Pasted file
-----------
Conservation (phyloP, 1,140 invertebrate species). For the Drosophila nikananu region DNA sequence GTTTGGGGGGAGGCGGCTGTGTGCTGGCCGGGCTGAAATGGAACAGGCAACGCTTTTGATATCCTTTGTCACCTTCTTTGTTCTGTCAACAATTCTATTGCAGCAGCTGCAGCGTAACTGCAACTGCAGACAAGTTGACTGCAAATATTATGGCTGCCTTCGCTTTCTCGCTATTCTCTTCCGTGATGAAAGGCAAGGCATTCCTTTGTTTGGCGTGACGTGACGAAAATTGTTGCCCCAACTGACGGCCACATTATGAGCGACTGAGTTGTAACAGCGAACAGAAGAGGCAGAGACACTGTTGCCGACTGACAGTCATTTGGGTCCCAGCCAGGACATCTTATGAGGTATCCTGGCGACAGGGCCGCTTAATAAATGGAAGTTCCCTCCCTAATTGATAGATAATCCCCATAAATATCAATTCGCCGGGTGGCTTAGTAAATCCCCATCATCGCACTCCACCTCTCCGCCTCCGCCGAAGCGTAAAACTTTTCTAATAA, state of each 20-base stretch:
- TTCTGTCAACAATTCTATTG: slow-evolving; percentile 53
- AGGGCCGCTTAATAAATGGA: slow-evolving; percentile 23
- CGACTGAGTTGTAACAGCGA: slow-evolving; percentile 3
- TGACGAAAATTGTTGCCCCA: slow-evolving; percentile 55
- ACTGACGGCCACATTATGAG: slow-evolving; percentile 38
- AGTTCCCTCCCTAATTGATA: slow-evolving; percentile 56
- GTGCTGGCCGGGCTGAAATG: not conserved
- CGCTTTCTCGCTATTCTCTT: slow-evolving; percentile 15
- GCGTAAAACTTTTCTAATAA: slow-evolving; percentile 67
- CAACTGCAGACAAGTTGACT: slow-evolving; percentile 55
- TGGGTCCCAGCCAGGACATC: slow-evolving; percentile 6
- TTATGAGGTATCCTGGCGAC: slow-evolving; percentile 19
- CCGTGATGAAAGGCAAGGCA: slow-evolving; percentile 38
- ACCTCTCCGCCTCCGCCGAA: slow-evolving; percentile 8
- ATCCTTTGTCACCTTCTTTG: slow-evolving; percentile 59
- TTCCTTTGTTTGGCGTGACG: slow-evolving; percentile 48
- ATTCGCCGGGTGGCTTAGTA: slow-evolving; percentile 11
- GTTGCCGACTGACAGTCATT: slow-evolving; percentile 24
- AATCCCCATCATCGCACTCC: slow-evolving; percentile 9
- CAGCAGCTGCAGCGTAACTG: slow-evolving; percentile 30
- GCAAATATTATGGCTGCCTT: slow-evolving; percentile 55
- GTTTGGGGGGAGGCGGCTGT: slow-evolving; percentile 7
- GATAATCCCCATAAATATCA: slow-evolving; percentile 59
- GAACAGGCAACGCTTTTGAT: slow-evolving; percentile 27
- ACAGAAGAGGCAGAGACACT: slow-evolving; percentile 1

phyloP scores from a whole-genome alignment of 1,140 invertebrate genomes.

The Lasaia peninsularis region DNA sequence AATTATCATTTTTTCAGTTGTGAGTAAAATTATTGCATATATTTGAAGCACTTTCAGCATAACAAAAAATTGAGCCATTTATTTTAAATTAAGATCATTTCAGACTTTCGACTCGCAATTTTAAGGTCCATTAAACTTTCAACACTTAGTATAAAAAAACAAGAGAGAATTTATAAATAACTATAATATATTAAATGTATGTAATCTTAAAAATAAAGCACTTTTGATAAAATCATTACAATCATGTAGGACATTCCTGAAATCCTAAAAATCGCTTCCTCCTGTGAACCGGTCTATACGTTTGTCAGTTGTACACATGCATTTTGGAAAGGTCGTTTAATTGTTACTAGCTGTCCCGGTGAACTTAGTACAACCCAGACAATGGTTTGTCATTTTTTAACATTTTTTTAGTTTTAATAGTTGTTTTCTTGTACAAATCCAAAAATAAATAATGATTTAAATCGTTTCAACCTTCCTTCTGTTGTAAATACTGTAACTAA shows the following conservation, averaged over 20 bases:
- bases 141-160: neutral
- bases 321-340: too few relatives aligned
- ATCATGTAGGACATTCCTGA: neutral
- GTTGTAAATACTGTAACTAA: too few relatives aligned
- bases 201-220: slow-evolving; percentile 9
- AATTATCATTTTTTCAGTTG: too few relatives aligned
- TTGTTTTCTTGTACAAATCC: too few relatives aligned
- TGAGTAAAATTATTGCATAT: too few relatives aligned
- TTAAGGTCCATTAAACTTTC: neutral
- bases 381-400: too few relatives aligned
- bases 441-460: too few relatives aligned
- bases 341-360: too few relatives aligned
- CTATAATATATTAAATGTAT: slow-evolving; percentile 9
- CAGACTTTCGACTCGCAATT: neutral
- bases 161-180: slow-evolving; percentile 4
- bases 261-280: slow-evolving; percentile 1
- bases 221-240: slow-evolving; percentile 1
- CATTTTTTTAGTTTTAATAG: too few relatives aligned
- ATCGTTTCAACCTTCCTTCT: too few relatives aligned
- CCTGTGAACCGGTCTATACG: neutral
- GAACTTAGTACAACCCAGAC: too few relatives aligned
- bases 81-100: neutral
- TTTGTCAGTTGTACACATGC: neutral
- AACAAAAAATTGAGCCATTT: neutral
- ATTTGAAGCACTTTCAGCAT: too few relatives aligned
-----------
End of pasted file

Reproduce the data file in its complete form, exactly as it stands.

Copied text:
Conservation (phyloP, 1,140 invertebrate species). For the Drosophila nikananu region DNA sequence GTTTGGGGGGAGGCGGCTGTGTGCTGGCCGGGCTGAAATGGAACAGGCAACGCTTTTGATATCCTTTGTCACCTTCTTTGTTCTGTCAACAATTCTATTGCAGCAGCTGCAGCGTAACTGCAACTGCAGACAAGTTGACTGCAAATATTATGGCTGCCTTCGCTTTCTCGCTATTCTCTTCCGTGATGAAAGGCAAGGCATTCCTTTGTTTGGCGTGACGTGACGAAAATTGTTGCCCCAACTGACGGCCACATTATGAGCGACTGAGTTGTAACAGCGAACAGAAGAGGCAGAGACACTGTTGCCGACTGACAGTCATTTGGGTCCCAGCCAGGACATCTTATGAGGTATCCTGGCGACAGGGCCGCTTAATAAATGGAAGTTCCCTCCCTAATTGATAGATAATCCCCATAAATATCAATTCGCCGGGTGGCTTAGTAAATCCCCATCATCGCACTCCACCTCTCCGCCTCCGCCGAAGCGTAAAACTTTTCTAATAA, state of each 20-base stretch:
- TTCTGTCAACAATTCTATTG: slow-evolving; percentile 53
- AGGGCCGCTTAATAAATGGA: slow-evolving; percentile 23
- CGACTGAGTTGTAACAGCGA: slow-evolving; percentile 3
- TGACGAAAATTGTTGCCCCA: slow-evolving; percentile 55
- ACTGACGGCCACATTATGAG: slow-evolving; percentile 38
- AGTTCCCTCCCTAATTGATA: slow-evolving; percentile 56
- GTGCTGGCCGGGCTGAAATG: not conserved
- CGCTTTCTCGCTATTCTCTT: slow-evolving; percentile 15
- GCGTAAAACTTTTCTAATAA: slow-evolving; percentile 67
- CAACTGCAGACAAGTTGACT: slow-evolving; percentile 55
- TGGGTCCCAGCCAGGACATC: slow-evolving; percentile 6
- TTATGAGGTATCCTGGCGAC: slow-evolving; percentile 19
- CCGTGATGAAAGGCAAGGCA: slow-evolving; percentile 38
- ACCTCTCCGCCTCCGCCGAA: slow-evolving; percentile 8
- ATCCTTTGTCACCTTCTTTG: slow-evolving; percentile 59
- TTCCTTTGTTTGGCGTGACG: slow-evolving; percentile 48
- ATTCGCCGGGTGGCTTAGTA: slow-evolving; percentile 11
- GTTGCCGACTGACAGTCATT: slow-evolving; percentile 24
- AATCCCCATCATCGCACTCC: slow-evolving; percentile 9
- CAGCAGCTGCAGCGTAACTG: slow-evolving; percentile 30
- GCAAATATTATGGCTGCCTT: slow-evolving; percentile 55
- GTTTGGGGGGAGGCGGCTGT: slow-evolving; percentile 7
- GATAATCCCCATAAATATCA: slow-evolving; percentile 59
- GAACAGGCAACGCTTTTGAT: slow-evolving; percentile 27
- ACAGAAGAGGCAGAGACACT: slow-evolving; percentile 1

phyloP scores from a whole-genome alignment of 1,140 invertebrate genomes.

The Lasaia peninsularis region DNA sequence AATTATCATTTTTTCAGTTGTGAGTAAAATTATTGCATATATTTGAAGCACTTTCAGCATAACAAAAAATTGAGCCATTTATTTTAAATTAAGATCATTTCAGACTTTCGACTCGCAATTTTAAGGTCCATTAAACTTTCAACACTTAGTATAAAAAAACAAGAGAGAATTTATAAATAACTATAATATATTAAATGTATGTAATCTTAAAAATAAAGCACTTTTGATAAAATCATTACAATCATGTAGGACATTCCTGAAATCCTAAAAATCGCTTCCTCCTGTGAACCGGTCTATACGTTTGTCAGTTGTACACATGCATTTTGGAAAGGTCGTTTAATTGTTACTAGCTGTCCCGGTGAACTTAGTACAACCCAGACAATGGTTTGTCATTTTTTAACATTTTTTTAGTTTTAATAGTTGTTTTCTTGTACAAATCCAAAAATAAATAATGATTTAAATCGTTTCAACCTTCCTTCTGTTGTAAATACTGTAACTAA shows the following conservation, averaged over 20 bases:
- bases 141-160: neutral
- bases 321-340: too few relatives aligned
- ATCATGTAGGACATTCCTGA: neutral
- GTTGTAAATACTGTAACTAA: too few relatives aligned
- bases 201-220: slow-evolving; percentile 9
- AATTATCATTTTTTCAGTTG: too few relatives aligned
- TTGTTTTCTTGTACAAATCC: too few relatives aligned
- TGAGTAAAATTATTGCATAT: too few relatives aligned
- TTAAGGTCCATTAAACTTTC: neutral
- bases 381-400: too few relatives aligned
- bases 441-460: too few relatives aligned
- bases 341-360: too few relatives aligned
- CTATAATATATTAAATGTAT: slow-evolving; percentile 9
- CAGACTTTCGACTCGCAATT: neutral
- bases 161-180: slow-evolving; percentile 4
- bases 261-280: slow-evolving; percentile 1
- bases 221-240: slow-evolving; percentile 1
- CATTTTTTTAGTTTTAATAG: too few relatives aligned
- ATCGTTTCAACCTTCCTTCT: too few relatives aligned
- CCTGTGAACCGGTCTATACG: neutral
- GAACTTAGTACAACCCAGAC: too few relatives aligned
- bases 81-100: neutral
- TTTGTCAGTTGTACACATGC: neutral
- AACAAAAAATTGAGCCATTT: neutral
- ATTTGAAGCACTTTCAGCAT: too few relatives aligned